George Coates
Interviewed by John Papageorge
Story by Chris Borris

Frank Zappa is George Coates' muse. Coates is not an avant-rock musician weaned on the psychedelic pranksterism of a '70s pop genius. He's a playwright and producer who deeply admires Zappa's ability to mix metaphors.

"It's the mix that's important," says the local theater impresario. "Being able to make performance out of sculpting a mix of media is a very strange art form."

Coates has been creating odd art forms since the mid-1970s. Inspired to come west in 1969 by the sunny specter of Dinah Shore ("my first Madonna"), Coates soon made his mark as an actor in Berkeley and San Francisco. In 1976 he founded his multimedia theater group, George Coates Performance Works.

Now in its 20th year, GCPW continues to push the envelope, using cutting-edge technology as its trump card.

Coates' 1994 Nowhere NowHere production was the first use of live video conferencing in a stage performance: audiences were able to "see" a Bulgarian bagpipe player jam with Coates' onstage Nowhere Band via CU-SeeMe software on the Internet.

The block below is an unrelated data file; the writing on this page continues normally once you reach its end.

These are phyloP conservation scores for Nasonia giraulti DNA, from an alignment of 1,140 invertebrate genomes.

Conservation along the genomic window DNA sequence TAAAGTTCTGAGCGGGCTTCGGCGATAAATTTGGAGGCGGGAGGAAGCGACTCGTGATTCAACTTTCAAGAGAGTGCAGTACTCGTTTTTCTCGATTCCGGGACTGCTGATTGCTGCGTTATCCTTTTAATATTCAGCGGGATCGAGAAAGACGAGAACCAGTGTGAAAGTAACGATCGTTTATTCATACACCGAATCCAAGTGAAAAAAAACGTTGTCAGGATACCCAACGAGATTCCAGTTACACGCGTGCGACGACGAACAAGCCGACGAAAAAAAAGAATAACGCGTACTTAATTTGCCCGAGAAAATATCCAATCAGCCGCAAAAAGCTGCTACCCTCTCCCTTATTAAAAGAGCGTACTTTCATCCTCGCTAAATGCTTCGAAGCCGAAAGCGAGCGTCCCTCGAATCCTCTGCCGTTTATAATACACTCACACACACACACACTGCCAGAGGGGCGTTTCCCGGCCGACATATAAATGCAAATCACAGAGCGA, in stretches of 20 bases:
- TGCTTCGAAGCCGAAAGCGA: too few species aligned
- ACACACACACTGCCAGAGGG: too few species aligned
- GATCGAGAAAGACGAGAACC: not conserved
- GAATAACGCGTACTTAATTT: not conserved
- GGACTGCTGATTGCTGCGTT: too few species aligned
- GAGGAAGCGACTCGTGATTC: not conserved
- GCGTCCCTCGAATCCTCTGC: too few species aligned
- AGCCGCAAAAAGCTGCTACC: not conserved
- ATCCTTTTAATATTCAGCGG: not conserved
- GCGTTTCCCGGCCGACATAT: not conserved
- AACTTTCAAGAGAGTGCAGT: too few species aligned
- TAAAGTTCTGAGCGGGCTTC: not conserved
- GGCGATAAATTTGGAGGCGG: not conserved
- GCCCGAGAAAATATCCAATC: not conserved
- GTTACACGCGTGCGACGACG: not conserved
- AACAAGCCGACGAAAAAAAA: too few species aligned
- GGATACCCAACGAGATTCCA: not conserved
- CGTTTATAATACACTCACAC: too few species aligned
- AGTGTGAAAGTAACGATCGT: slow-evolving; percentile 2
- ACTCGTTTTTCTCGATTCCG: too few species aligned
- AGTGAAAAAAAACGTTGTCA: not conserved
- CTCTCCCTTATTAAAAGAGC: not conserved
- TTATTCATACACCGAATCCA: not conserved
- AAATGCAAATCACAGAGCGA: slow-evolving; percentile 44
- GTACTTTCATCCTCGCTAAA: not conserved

Another digital oddity undertaken by Coates and company was the use of stereographic 3-D animation in real time with an actor. In GCPW's Invisible Site, a performer is pursued by a flock of computer-simulated birds, with the joystick operator essentially performing along with the actor.

Referring to himself as a "provocateur," Coates goal is simple: "We try to create a mix of characters that will take an audience for a ride into the kind of experience one never has in a live theater -- something that's really very different."

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